QUEENS — The city’s plan to widen Archer Avenue and create pedestrian plazas near the AirTrain station in downtown Jamaica, one of the busiest and most congested areas in the neighborhood, could take 5 years to complete after a series of delays, sources said.
The $50 million "Station Plaza" project, which was expected to begin in 2016, will start in 2 to 3 years instead, partially because of delays related to acquiring privately owned property, which needs to be demolished in order to complete the project, according to the city’s Economic Development Corporation.
The project is one of many initiatives planned for the area that have been galvanized by the opening of JFK's AirTrain in downtown Jamaica in 2003, which helped turn the neighborhood into a major transportation hub.
The plan calls for widening Archer Avenue in order to create broader sidewalks and new turning lanes for buses as well as bus loading areas, according to the city Economic Development Corporation's website. It also envisions developing public plazas at the intersection with Sutphin Boulvard.
The proposal also seeks to move subway exits, which are currently located on Sutphin Boulevard, from the sidewalks and place them on the planned public plazas instead.
The new plazas would also feature bus shelters and retail kiosks, according to the EDC.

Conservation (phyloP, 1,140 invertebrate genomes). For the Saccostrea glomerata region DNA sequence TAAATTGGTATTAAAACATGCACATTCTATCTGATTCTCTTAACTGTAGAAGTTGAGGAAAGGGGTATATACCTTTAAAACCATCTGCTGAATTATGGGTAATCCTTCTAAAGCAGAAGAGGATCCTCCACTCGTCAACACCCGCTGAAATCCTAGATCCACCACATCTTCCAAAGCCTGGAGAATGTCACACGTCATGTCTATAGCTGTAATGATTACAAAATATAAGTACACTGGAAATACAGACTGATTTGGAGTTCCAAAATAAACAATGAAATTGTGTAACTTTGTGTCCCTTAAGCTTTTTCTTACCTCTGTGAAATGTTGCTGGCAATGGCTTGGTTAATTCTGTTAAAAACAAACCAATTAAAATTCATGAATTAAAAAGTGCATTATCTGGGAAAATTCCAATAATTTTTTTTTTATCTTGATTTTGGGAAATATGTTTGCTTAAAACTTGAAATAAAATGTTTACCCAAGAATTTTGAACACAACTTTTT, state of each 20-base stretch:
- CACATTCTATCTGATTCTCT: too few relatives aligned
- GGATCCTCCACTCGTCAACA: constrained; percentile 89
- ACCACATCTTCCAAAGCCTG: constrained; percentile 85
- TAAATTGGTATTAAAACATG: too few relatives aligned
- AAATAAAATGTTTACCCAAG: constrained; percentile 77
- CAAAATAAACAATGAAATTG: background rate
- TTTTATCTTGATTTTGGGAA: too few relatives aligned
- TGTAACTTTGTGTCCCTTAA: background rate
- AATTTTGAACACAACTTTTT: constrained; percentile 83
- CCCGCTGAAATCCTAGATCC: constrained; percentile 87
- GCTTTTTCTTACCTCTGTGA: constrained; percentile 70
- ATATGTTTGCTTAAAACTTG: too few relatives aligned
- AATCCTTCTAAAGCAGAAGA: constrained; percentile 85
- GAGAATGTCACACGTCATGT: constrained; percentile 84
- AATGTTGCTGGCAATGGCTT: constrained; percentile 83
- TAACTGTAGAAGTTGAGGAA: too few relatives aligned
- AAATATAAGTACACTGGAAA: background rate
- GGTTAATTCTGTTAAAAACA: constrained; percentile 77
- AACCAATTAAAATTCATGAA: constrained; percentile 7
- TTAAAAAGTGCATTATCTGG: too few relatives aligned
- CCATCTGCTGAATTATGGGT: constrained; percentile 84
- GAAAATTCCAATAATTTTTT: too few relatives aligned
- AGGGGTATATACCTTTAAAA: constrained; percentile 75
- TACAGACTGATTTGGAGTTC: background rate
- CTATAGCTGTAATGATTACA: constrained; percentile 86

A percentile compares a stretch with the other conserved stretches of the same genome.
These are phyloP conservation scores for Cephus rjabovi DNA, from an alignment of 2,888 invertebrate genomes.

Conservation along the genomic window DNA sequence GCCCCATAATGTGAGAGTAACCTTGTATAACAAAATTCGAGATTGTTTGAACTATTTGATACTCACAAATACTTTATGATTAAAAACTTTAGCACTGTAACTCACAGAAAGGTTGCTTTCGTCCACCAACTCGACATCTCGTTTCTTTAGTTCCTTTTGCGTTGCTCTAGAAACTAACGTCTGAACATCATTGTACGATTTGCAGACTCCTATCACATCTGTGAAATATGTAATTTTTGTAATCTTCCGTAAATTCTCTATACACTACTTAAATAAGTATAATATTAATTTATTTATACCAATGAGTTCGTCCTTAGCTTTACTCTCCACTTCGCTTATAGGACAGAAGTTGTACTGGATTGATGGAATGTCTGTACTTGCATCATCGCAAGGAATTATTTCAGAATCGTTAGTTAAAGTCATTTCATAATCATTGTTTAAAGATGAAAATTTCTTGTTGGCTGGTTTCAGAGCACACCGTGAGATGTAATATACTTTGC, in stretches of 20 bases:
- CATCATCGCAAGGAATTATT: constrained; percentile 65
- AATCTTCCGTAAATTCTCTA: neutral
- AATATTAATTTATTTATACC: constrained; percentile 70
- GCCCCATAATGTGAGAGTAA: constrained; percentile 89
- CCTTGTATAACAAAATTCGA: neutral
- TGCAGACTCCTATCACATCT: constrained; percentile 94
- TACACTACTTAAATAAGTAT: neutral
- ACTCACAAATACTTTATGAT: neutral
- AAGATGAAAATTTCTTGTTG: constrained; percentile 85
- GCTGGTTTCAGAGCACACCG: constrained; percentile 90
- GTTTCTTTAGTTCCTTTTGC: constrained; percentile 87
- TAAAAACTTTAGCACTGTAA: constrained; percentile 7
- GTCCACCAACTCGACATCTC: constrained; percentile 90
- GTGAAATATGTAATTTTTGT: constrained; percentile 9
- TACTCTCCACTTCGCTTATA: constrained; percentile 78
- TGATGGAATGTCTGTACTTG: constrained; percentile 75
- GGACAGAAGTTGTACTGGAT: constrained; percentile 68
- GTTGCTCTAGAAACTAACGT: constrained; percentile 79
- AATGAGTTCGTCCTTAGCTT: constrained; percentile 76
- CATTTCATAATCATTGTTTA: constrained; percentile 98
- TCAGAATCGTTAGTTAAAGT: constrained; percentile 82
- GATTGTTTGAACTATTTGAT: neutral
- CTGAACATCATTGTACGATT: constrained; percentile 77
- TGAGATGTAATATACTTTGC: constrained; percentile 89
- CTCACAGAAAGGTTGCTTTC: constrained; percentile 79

The city is currently in the process of acquiring privately owned property along Archer Avenue. The Archer Avenue post office also has to be relocated, the agency said.
The plan, approved in 2007, is currently in the design phase. Initially, the project was expected to begin in 2016, but the agency said it's being delayed by issues related to property acquisition and design.
Yvonne Reddick, district manager for Community Board 12, said that "Station Plaza," once complete, “will certainly enhance the area and we are looking forward to it.”
“Jamaica is a neighborhood with a number of tremendous strengths, including its close proximity to dozens of transit options," said EDC spokesman Ian Fried.
"The Station Plaza redevelopment will create a safer pedestrian environment and ease traffic congestion, helping to make Jamaica even more accessible for all residents, visitors and commuters.”
In 2012, the Greater Jamaica Development Corporation, a local nonprofit working on revitalizing the area, renovated the so-called "Sutphin Underpass," creating 5,500 square feet of new retail space directly across the street from the AirTrain terminal and the Long Island Rail Road station, according to the EDC's website.
There are also plans to build a 580-unit apartment complex and a 24-story hotel there.